Lambda Legal and ACLU of Illinois Expedite Marriage for Same-sex Couples Facing Urgent Medical Circumstances
Today, a federal court ordered the Cook County Clerk's office to immediately issue marriage licenses to all Illinois same-sex couples who, because of a life-threatening illness, cannot wait until next summer to get married. The order comes after three Illinois couples were granted emergency marriage license applications because one of the partners has a terminal illness. Starting today, couples may marry before June 1, 2014, if they provide a doctor's declaration stating that one or both of them has a life-threatening illness.
Read our FAQ: Illinois Marriage Law.
The order provides a streamlined process for couples in similarly urgent medical circumstances, allowing a physician to evaluate a person's illness to determine if an emergency marriage license is needed and appropriate. The order allows couples to get the protections and responsibilities of marriage without having to go through a legal and possibly public process during a time when privacy and calm is of utmost importance.
Camilla Taylor, Marriage Project Director for Lambda Legal, said:
When you have a terminal illness, every day is significant. Even though we know the freedom to marry is coming to Illinois, the default implementation date of the new law is too far away for these couples. While no one should be told that they cannot marry for a period of months, for couples who are dealing with a life-threatening medical condition, the delay in implementing Illinois' marriage law could turn out to be an absolute bar to being married at all. We thank the Court and the clerk's office for their swift response to ensure that Illinois couples who are struggling with the challenges of a life-threatening illness will have a chance to be married.
On Monday, Elvie Jordan and Challis Gibbs, and Ronald Dorfman and Ken Ilio were granted marriage license applications after Lambda Legal and the ACLU of Illinois filed suit on behalf of four same-sex couples and then asked for emergency marriage licenses for these two couples and for all other couples facing terminal illness. Mr. Dorfman has been diagnosed with a life-threatening heart condition, and Ms. Gibbs has metastatic cancer and may not be able to wait several months until the default enactment date of the marriage law to get married.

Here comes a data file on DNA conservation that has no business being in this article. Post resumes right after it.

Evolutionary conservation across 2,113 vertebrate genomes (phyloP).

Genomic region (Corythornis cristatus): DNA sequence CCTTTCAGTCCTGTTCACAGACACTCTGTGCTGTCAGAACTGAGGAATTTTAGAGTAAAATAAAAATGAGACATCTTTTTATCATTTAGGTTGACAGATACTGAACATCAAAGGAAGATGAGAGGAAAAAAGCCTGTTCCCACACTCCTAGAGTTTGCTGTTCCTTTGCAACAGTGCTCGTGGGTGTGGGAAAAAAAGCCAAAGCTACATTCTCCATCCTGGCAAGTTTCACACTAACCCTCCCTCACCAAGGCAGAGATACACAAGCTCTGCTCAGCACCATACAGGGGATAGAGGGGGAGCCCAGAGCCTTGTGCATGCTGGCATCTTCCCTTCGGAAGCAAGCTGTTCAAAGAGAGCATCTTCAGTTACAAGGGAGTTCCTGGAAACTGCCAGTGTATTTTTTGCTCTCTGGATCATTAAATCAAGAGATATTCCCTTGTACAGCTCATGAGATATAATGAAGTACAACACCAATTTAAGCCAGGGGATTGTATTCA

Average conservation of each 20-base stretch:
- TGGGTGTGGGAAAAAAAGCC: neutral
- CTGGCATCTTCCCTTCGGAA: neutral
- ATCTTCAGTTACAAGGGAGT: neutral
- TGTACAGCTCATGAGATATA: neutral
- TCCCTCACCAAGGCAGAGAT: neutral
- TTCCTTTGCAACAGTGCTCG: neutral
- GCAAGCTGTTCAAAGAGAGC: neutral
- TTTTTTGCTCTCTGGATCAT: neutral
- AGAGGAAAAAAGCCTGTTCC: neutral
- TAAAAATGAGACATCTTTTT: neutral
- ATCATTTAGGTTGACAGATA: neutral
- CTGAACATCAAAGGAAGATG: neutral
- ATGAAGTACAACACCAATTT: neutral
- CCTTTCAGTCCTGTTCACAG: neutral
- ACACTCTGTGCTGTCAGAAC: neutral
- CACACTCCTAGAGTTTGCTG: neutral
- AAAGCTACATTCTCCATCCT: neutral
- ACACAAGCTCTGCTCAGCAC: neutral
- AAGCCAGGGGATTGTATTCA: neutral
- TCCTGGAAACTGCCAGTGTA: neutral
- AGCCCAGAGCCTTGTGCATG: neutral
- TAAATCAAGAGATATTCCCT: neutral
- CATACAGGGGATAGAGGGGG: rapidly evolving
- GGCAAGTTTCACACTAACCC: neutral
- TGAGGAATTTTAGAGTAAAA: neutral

John Knight, LGBT and AIDS Project Director for the ACLU of Illinois, said:
Judge Coleman's order creates a clear, understandable process for the many couples across Illinois who are facing serious medical conditions - conditions that may result in their never been able to be married. The freedom to marry is important for all same-sex couples but becomes extremely important for couples facing serious health conditions. For them, the personal and emotional benefits of marriage, as well as the legal protections it provides, are critical.
The orders were given less than two weeks after Vernita Gray and Patricia Ewert were the first same-sex couple in Illinois to marry; they were issued an emergency marriage license after a lawsuit was filed by Lambda Legal and the ACLU of Illinois. Mr. Dorfman and Mr. Ilio, as well as Ms. Gibbs and Ms. Jordan, contacted the plaintiffs' attorneys describing similarly urgent medical circumstances. The court also certified a broader class of same-sex couples who shouldn't have to wait until June 1, 2014 to get married in Illinois.
Lee v. Orr also seeks relief as a class action for all couples in Illinois so that they can get married as soon as possible, without having to wait until June 1st. Lambda Legal and the ACLU of Illinois went to court so that those couples facing a terminal illness get a marriage license immediately.
Same-sex couples who wish to apply for a marriage license before June 1st, 2014 because one or both partners has a terminal illness can download the necessary doctor's form here: http://www.cookcountyclerk.com/vitalrecords/marriageequality/
Read the complaint here.
Read Lambda Legal and the ACLU of Illinois FAQ on Illinois marriage here.
Read the press release.